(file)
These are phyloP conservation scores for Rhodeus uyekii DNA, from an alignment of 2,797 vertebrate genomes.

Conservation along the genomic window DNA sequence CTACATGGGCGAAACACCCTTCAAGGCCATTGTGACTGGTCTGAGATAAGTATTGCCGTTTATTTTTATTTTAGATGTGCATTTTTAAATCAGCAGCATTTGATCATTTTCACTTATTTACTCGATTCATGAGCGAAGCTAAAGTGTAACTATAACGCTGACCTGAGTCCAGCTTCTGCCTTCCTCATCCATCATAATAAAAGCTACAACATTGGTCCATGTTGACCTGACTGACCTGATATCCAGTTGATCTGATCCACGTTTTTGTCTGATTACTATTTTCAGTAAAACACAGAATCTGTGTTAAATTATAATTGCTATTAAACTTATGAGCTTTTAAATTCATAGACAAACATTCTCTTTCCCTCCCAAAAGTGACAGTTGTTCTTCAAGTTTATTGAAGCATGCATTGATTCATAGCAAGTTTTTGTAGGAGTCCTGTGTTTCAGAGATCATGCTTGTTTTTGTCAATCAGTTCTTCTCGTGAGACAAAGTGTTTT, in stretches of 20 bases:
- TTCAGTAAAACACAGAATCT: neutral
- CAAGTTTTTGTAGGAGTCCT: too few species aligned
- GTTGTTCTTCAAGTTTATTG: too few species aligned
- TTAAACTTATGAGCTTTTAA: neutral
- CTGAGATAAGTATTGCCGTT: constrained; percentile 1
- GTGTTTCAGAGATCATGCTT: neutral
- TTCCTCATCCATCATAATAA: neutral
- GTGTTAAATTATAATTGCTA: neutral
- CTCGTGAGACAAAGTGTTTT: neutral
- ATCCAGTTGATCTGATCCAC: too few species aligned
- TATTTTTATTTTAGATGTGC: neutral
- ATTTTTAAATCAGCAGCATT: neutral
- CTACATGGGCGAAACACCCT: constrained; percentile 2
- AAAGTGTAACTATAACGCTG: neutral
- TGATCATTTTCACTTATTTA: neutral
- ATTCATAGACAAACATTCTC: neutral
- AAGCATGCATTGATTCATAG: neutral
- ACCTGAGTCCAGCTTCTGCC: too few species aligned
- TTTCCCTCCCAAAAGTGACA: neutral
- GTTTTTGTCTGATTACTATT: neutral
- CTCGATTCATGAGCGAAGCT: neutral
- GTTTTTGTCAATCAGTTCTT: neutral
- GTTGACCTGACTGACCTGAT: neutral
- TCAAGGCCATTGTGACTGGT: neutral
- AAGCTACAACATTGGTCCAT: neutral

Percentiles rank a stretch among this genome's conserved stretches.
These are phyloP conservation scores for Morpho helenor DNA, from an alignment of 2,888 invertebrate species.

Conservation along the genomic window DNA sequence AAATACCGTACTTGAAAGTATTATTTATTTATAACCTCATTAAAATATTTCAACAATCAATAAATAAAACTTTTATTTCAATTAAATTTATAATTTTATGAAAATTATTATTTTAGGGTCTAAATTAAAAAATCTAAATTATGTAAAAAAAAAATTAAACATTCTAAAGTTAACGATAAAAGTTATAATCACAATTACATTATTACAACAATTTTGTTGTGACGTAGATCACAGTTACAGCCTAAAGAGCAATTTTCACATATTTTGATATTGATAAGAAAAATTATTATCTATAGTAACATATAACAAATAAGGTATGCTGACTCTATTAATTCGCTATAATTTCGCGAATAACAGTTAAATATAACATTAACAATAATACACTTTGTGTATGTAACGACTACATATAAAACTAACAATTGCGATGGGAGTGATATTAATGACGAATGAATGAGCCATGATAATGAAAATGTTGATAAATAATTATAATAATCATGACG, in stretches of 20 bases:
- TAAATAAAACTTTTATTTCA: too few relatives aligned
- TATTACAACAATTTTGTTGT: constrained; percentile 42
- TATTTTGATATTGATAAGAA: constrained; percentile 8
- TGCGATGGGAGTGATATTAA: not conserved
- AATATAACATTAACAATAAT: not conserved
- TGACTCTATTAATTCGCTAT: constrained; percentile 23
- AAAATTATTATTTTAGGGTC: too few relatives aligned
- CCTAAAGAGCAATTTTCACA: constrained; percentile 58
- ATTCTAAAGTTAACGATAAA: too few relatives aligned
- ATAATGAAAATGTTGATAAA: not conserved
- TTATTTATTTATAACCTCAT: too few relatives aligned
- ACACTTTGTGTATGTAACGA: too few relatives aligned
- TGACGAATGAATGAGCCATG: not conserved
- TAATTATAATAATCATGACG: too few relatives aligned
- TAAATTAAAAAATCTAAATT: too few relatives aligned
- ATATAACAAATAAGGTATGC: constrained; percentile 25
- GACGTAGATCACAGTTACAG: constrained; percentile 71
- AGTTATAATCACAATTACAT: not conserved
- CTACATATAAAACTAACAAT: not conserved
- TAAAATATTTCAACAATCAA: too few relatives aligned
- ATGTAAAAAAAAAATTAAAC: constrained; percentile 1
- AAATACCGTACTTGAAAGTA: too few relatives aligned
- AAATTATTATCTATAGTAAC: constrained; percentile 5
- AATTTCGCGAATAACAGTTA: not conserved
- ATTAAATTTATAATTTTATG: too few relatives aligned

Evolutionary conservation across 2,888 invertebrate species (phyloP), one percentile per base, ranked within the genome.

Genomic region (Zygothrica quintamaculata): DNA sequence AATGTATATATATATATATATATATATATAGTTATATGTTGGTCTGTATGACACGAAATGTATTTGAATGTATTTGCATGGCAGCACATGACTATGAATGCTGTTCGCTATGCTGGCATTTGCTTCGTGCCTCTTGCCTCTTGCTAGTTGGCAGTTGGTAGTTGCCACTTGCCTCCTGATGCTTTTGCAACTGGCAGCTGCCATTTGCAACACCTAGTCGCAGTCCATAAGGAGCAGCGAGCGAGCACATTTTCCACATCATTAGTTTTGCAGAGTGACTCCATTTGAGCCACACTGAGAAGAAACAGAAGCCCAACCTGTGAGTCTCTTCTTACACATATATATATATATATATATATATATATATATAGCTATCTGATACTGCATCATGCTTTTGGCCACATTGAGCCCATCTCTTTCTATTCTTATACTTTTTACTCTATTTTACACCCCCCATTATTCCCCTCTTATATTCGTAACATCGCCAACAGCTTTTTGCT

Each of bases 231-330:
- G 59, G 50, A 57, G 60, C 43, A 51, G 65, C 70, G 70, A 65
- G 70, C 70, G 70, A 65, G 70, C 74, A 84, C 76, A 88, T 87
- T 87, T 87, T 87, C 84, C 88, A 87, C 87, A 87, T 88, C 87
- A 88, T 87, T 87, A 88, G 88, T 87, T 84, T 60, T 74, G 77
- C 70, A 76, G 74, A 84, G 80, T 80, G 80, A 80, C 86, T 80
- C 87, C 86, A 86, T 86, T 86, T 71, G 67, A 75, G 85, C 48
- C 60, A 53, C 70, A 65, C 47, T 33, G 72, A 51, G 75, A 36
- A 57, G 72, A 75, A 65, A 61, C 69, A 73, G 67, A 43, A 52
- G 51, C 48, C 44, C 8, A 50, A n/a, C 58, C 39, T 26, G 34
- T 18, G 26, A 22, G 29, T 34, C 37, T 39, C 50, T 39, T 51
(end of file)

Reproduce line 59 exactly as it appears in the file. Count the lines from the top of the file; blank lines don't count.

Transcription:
- G 59, G 50, A 57, G 60, C 43, A 51, G 65, C 70, G 70, A 65